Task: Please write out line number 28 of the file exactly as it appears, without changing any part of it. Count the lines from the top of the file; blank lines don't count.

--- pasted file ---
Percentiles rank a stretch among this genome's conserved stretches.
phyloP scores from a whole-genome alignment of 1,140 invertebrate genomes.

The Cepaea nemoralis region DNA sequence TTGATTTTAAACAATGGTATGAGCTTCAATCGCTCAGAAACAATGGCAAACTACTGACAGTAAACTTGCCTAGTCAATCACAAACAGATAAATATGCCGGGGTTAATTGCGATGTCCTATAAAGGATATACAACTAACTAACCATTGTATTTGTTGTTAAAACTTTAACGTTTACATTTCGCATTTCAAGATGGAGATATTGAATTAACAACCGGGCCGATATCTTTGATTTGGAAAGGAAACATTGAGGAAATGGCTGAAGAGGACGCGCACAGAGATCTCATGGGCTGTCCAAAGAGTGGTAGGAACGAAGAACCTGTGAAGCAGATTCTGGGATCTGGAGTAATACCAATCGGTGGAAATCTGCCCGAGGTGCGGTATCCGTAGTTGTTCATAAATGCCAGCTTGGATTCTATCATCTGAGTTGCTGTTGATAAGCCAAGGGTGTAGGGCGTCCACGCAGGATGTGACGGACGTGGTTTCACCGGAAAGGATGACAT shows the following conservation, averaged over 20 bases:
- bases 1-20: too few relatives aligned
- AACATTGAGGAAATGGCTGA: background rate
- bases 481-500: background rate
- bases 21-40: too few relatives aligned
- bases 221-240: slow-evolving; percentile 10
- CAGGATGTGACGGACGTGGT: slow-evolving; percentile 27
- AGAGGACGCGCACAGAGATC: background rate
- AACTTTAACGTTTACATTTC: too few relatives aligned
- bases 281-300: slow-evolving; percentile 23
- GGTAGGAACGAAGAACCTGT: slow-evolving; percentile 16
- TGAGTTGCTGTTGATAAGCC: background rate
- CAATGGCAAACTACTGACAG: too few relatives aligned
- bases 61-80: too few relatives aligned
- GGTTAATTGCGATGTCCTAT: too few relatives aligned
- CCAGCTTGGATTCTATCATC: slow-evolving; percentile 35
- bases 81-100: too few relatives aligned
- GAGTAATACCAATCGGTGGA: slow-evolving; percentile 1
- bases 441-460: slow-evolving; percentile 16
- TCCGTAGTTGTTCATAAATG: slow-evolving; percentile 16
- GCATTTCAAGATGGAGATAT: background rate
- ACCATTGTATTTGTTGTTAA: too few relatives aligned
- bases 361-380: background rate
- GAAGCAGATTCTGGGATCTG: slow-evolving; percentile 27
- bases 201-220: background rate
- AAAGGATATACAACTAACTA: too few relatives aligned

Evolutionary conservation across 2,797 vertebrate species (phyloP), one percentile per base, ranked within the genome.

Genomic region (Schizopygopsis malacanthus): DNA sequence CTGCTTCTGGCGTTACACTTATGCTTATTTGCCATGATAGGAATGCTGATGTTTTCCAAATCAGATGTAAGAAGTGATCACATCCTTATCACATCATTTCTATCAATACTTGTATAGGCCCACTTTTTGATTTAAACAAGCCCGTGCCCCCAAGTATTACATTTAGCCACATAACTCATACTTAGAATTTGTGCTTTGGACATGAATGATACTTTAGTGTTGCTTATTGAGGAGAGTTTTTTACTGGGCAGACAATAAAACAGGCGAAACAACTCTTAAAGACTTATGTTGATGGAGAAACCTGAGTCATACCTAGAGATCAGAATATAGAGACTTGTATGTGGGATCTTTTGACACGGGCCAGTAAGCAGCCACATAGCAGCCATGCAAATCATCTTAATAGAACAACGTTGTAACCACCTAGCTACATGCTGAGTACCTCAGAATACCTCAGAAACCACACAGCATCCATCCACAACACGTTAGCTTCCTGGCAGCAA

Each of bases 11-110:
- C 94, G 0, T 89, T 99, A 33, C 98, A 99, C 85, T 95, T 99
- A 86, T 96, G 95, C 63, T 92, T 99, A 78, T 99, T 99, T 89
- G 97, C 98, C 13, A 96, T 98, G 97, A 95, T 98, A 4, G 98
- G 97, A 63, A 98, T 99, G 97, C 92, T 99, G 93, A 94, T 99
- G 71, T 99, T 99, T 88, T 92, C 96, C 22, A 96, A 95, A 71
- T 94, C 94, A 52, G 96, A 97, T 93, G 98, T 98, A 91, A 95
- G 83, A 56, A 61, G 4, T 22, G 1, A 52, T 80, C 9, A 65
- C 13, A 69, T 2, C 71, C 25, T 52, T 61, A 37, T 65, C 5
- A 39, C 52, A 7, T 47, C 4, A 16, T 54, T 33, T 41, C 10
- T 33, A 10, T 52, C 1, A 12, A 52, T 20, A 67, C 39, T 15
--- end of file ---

- AAAGGATATACAACTAACTA: too few relatives aligned